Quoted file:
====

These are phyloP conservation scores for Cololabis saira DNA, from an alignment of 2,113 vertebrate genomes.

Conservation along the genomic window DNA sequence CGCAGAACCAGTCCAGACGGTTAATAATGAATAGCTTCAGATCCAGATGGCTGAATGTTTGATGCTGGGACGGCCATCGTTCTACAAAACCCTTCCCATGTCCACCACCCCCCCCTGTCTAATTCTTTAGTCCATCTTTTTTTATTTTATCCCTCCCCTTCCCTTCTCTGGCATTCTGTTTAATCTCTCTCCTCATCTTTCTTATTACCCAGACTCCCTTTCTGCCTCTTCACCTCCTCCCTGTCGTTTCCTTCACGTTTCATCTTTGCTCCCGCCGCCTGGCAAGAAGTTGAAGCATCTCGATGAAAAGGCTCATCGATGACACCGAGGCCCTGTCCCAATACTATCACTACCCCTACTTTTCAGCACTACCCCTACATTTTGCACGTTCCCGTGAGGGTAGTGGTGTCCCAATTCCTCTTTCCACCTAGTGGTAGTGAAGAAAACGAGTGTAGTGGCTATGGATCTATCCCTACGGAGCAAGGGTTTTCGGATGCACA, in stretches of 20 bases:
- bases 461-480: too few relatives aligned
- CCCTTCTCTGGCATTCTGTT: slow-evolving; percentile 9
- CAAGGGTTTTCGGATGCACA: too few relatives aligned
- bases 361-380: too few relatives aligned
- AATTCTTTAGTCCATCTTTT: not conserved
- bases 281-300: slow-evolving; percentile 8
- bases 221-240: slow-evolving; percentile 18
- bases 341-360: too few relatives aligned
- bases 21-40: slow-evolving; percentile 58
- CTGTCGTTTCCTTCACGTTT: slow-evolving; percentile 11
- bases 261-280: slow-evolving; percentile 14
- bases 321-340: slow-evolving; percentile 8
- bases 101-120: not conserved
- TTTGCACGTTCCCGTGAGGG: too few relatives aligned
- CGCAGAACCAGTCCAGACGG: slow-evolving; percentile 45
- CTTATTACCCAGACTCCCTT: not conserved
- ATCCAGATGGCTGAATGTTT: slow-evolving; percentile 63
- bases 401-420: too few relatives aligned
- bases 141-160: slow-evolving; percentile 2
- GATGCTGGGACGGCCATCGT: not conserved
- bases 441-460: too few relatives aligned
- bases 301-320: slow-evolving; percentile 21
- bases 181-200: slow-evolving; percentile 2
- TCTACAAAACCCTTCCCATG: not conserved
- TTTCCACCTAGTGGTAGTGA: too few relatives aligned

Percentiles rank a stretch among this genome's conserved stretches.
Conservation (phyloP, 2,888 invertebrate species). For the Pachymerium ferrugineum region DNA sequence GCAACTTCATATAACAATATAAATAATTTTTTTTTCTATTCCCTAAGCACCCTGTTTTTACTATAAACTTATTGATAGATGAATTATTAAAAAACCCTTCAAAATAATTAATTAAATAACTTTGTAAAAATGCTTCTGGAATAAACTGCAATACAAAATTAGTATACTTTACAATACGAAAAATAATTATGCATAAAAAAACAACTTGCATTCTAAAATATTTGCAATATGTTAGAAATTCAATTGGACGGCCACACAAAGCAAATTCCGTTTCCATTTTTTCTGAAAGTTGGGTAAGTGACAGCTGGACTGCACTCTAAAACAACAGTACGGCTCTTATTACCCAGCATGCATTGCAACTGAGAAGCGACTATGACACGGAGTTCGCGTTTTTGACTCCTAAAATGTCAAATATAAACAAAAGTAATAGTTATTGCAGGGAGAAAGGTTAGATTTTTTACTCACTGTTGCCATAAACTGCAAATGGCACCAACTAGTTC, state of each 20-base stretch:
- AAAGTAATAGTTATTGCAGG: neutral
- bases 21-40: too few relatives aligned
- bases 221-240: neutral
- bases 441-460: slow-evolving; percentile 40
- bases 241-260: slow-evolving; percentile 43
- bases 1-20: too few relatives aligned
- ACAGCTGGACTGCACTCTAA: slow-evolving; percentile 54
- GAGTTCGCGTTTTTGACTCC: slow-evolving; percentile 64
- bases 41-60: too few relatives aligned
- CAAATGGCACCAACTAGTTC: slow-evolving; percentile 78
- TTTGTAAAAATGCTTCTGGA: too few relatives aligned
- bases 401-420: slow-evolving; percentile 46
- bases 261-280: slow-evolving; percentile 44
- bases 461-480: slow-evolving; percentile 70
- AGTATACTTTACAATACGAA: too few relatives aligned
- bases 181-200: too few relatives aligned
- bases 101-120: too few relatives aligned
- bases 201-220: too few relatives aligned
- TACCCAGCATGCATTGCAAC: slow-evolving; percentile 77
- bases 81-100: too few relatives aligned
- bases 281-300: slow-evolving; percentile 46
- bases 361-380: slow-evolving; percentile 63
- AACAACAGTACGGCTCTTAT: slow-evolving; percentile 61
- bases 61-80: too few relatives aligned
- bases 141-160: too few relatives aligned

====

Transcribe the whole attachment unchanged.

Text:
These are phyloP conservation scores for Cololabis saira DNA, from an alignment of 2,113 vertebrate genomes.

Conservation along the genomic window DNA sequence CGCAGAACCAGTCCAGACGGTTAATAATGAATAGCTTCAGATCCAGATGGCTGAATGTTTGATGCTGGGACGGCCATCGTTCTACAAAACCCTTCCCATGTCCACCACCCCCCCCTGTCTAATTCTTTAGTCCATCTTTTTTTATTTTATCCCTCCCCTTCCCTTCTCTGGCATTCTGTTTAATCTCTCTCCTCATCTTTCTTATTACCCAGACTCCCTTTCTGCCTCTTCACCTCCTCCCTGTCGTTTCCTTCACGTTTCATCTTTGCTCCCGCCGCCTGGCAAGAAGTTGAAGCATCTCGATGAAAAGGCTCATCGATGACACCGAGGCCCTGTCCCAATACTATCACTACCCCTACTTTTCAGCACTACCCCTACATTTTGCACGTTCCCGTGAGGGTAGTGGTGTCCCAATTCCTCTTTCCACCTAGTGGTAGTGAAGAAAACGAGTGTAGTGGCTATGGATCTATCCCTACGGAGCAAGGGTTTTCGGATGCACA, in stretches of 20 bases:
- bases 461-480: too few relatives aligned
- CCCTTCTCTGGCATTCTGTT: slow-evolving; percentile 9
- CAAGGGTTTTCGGATGCACA: too few relatives aligned
- bases 361-380: too few relatives aligned
- AATTCTTTAGTCCATCTTTT: not conserved
- bases 281-300: slow-evolving; percentile 8
- bases 221-240: slow-evolving; percentile 18
- bases 341-360: too few relatives aligned
- bases 21-40: slow-evolving; percentile 58
- CTGTCGTTTCCTTCACGTTT: slow-evolving; percentile 11
- bases 261-280: slow-evolving; percentile 14
- bases 321-340: slow-evolving; percentile 8
- bases 101-120: not conserved
- TTTGCACGTTCCCGTGAGGG: too few relatives aligned
- CGCAGAACCAGTCCAGACGG: slow-evolving; percentile 45
- CTTATTACCCAGACTCCCTT: not conserved
- ATCCAGATGGCTGAATGTTT: slow-evolving; percentile 63
- bases 401-420: too few relatives aligned
- bases 141-160: slow-evolving; percentile 2
- GATGCTGGGACGGCCATCGT: not conserved
- bases 441-460: too few relatives aligned
- bases 301-320: slow-evolving; percentile 21
- bases 181-200: slow-evolving; percentile 2
- TCTACAAAACCCTTCCCATG: not conserved
- TTTCCACCTAGTGGTAGTGA: too few relatives aligned

Percentiles rank a stretch among this genome's conserved stretches.
Conservation (phyloP, 2,888 invertebrate species). For the Pachymerium ferrugineum region DNA sequence GCAACTTCATATAACAATATAAATAATTTTTTTTTCTATTCCCTAAGCACCCTGTTTTTACTATAAACTTATTGATAGATGAATTATTAAAAAACCCTTCAAAATAATTAATTAAATAACTTTGTAAAAATGCTTCTGGAATAAACTGCAATACAAAATTAGTATACTTTACAATACGAAAAATAATTATGCATAAAAAAACAACTTGCATTCTAAAATATTTGCAATATGTTAGAAATTCAATTGGACGGCCACACAAAGCAAATTCCGTTTCCATTTTTTCTGAAAGTTGGGTAAGTGACAGCTGGACTGCACTCTAAAACAACAGTACGGCTCTTATTACCCAGCATGCATTGCAACTGAGAAGCGACTATGACACGGAGTTCGCGTTTTTGACTCCTAAAATGTCAAATATAAACAAAAGTAATAGTTATTGCAGGGAGAAAGGTTAGATTTTTTACTCACTGTTGCCATAAACTGCAAATGGCACCAACTAGTTC, state of each 20-base stretch:
- AAAGTAATAGTTATTGCAGG: neutral
- bases 21-40: too few relatives aligned
- bases 221-240: neutral
- bases 441-460: slow-evolving; percentile 40
- bases 241-260: slow-evolving; percentile 43
- bases 1-20: too few relatives aligned
- ACAGCTGGACTGCACTCTAA: slow-evolving; percentile 54
- GAGTTCGCGTTTTTGACTCC: slow-evolving; percentile 64
- bases 41-60: too few relatives aligned
- CAAATGGCACCAACTAGTTC: slow-evolving; percentile 78
- TTTGTAAAAATGCTTCTGGA: too few relatives aligned
- bases 401-420: slow-evolving; percentile 46
- bases 261-280: slow-evolving; percentile 44
- bases 461-480: slow-evolving; percentile 70
- AGTATACTTTACAATACGAA: too few relatives aligned
- bases 181-200: too few relatives aligned
- bases 101-120: too few relatives aligned
- bases 201-220: too few relatives aligned
- TACCCAGCATGCATTGCAAC: slow-evolving; percentile 77
- bases 81-100: too few relatives aligned
- bases 281-300: slow-evolving; percentile 46
- bases 361-380: slow-evolving; percentile 63
- AACAACAGTACGGCTCTTAT: slow-evolving; percentile 61
- bases 61-80: too few relatives aligned
- bases 141-160: too few relatives aligned